Intel IOMeter Database Pattern
You’ll now see the drives perform under a load typical of database servers. This IOMeter pattern is sending requests to read and write 8KB data blocks. Throughout the test, the outstanding request queue is getting deeper and the percentage of reads to writes is changing, too.
For each array type there are three diagrams that show the dependence of performance on the percentage of write requests at three different loads (1, 16 and 256 outstanding requests).
The Hitachi drive gains the lead in a RAID0 array under low load, but it is outperformed by the Western Digital HDDs as the percentage of writes grows up. In the Random Write mode (i.e. at 100% writes), the Maxtor suddenly leaps to first place, although it shares last places with the Seagate drive at lower percentages of writes.
At higher load the WD drives are ahead of the Hitachi from the very start. Especially good is the WD4000KS model which is in the lead most of the time. It only proves to be slower than the previous generation of WD drives at some percentages of writes.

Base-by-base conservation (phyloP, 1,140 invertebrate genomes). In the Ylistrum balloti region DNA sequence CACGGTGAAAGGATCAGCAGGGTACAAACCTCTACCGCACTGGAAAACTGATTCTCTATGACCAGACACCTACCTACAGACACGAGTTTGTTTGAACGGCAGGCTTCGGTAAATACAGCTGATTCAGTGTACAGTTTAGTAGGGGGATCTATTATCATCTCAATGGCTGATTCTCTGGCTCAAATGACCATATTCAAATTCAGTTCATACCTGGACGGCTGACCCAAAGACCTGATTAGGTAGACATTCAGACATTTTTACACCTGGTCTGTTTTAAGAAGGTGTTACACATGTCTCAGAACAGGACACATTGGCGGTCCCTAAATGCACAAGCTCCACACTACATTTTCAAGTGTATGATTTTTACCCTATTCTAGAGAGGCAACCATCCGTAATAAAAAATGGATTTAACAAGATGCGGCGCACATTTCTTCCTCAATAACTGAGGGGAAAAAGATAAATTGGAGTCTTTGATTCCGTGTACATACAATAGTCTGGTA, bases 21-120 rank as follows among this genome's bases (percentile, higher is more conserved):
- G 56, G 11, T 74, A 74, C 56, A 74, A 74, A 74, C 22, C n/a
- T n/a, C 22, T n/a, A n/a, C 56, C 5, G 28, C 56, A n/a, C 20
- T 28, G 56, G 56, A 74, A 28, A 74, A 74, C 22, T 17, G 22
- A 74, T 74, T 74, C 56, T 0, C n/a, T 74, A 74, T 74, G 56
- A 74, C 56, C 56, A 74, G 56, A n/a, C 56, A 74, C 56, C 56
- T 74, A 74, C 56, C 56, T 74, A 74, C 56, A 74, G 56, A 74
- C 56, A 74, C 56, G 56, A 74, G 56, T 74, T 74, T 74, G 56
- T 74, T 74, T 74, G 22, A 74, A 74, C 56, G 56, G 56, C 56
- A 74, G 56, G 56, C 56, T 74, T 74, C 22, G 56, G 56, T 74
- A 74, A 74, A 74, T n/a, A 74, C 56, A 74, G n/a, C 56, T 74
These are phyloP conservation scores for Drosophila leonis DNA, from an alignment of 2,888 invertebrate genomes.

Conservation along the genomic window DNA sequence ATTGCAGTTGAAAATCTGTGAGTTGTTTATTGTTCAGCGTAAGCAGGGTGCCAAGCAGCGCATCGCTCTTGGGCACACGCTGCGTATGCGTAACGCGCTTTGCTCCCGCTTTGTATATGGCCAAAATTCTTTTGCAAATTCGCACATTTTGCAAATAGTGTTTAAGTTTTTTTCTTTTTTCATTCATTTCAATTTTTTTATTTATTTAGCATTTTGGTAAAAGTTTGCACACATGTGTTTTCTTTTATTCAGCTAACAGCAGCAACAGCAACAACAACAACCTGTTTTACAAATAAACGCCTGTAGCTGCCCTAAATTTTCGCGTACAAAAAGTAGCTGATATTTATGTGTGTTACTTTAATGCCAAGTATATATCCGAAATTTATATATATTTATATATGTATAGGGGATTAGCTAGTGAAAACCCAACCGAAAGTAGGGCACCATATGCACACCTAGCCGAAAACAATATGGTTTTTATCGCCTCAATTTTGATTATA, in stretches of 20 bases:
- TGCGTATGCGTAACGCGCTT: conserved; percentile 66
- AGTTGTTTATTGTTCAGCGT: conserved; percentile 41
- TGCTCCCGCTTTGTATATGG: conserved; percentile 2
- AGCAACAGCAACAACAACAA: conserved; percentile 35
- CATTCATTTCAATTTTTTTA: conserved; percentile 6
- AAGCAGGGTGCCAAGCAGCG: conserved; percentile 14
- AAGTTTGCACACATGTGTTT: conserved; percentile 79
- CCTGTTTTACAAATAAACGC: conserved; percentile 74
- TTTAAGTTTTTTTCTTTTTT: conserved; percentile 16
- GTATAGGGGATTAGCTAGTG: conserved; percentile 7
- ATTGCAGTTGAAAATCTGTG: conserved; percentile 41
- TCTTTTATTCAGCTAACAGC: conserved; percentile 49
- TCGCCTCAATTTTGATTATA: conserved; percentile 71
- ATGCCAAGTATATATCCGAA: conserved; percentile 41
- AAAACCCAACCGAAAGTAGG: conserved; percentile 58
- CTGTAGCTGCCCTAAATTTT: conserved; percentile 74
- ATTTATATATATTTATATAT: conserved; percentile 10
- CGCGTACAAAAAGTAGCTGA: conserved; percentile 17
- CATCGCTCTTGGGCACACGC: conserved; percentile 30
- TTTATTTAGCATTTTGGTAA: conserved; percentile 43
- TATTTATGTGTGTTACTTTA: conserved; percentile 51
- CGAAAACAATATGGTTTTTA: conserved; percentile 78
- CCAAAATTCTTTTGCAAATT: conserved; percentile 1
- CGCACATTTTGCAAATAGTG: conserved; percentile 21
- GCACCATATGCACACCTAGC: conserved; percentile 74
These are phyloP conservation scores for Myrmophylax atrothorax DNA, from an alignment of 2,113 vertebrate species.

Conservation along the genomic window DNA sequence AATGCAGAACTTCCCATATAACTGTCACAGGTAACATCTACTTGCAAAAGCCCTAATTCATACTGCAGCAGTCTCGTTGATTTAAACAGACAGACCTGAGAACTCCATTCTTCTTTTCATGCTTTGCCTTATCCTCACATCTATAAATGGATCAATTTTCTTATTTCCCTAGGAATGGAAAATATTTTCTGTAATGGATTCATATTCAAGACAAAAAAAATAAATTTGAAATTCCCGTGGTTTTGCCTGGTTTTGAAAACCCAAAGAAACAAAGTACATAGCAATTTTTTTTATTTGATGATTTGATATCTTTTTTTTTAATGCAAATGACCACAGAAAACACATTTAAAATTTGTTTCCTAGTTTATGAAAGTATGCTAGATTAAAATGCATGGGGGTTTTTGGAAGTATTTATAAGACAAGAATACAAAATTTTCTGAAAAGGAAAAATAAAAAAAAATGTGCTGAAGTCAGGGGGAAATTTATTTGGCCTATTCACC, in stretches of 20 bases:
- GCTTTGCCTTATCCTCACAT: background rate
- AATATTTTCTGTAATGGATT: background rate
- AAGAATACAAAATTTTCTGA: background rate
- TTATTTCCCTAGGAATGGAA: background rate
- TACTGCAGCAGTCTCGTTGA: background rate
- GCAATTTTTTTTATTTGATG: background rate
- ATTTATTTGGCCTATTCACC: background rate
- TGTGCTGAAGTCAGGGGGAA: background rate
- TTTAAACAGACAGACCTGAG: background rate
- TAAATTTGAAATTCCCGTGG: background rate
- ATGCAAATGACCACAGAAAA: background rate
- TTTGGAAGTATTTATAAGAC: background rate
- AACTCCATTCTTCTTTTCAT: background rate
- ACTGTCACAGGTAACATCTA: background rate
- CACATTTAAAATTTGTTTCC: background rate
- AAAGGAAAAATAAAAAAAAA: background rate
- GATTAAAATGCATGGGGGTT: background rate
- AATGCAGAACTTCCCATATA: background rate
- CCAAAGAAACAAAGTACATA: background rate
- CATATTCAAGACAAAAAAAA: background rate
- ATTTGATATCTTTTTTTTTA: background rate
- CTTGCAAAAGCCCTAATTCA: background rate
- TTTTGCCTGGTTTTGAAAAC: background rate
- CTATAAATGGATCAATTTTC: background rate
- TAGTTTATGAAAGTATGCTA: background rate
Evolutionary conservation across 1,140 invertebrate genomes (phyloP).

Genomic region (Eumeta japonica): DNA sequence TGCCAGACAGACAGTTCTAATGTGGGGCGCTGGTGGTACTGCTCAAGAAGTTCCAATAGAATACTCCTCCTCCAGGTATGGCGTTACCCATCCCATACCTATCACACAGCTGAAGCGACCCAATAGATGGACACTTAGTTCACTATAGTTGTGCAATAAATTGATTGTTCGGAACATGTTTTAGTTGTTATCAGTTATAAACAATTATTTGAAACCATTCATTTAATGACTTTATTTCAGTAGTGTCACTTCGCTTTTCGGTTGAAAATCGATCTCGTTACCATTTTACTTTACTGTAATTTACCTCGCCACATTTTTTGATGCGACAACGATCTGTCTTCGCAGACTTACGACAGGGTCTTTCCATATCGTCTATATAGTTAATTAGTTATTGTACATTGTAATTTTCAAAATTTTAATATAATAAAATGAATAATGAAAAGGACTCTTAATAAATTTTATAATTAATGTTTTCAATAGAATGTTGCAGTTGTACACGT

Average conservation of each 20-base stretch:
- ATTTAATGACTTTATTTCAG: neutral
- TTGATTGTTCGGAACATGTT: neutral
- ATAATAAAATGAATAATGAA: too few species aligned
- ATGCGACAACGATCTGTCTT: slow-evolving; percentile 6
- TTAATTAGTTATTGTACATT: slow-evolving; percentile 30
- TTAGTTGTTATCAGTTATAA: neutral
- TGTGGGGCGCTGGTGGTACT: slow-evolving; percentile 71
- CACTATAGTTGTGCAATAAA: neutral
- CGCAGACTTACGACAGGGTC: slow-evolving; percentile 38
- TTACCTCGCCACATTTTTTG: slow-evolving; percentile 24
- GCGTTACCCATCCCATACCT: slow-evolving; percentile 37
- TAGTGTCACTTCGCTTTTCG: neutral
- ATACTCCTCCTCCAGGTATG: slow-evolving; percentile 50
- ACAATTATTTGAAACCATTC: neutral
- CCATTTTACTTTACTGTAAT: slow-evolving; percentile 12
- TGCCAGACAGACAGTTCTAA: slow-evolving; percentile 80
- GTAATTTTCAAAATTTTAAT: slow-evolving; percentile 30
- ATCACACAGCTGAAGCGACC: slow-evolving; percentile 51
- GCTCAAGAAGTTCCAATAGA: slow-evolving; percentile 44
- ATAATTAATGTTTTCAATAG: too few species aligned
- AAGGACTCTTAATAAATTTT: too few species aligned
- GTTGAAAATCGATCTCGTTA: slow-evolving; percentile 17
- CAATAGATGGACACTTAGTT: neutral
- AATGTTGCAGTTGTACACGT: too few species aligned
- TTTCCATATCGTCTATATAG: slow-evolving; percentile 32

It is the Seagate HDD that occupies last place, just like in the previous case.
The WD4000KS is just immodestly superior to the other HDDs at this load. I guess its success is indicative of its NCQ support, but the WD website keeps silent on that subject.
Note also the small success of the Seagate drive, but it is indeed small in comparison with the WD4000KS.
Let’s now see if anything’s different when the HDDs work in RAID5.
Here is a good illustration of how the controller’s algorithms may affect performance of a RAID array. Note the jagged shape of the graphs – this is the consequence of a conflict between the controller’s algorithms and the HDDs’ deferred writing.
Note also that the Hitachi is not as good as in RAID0, but the drives from WD are on top again, the WD4000KS still being the best of them.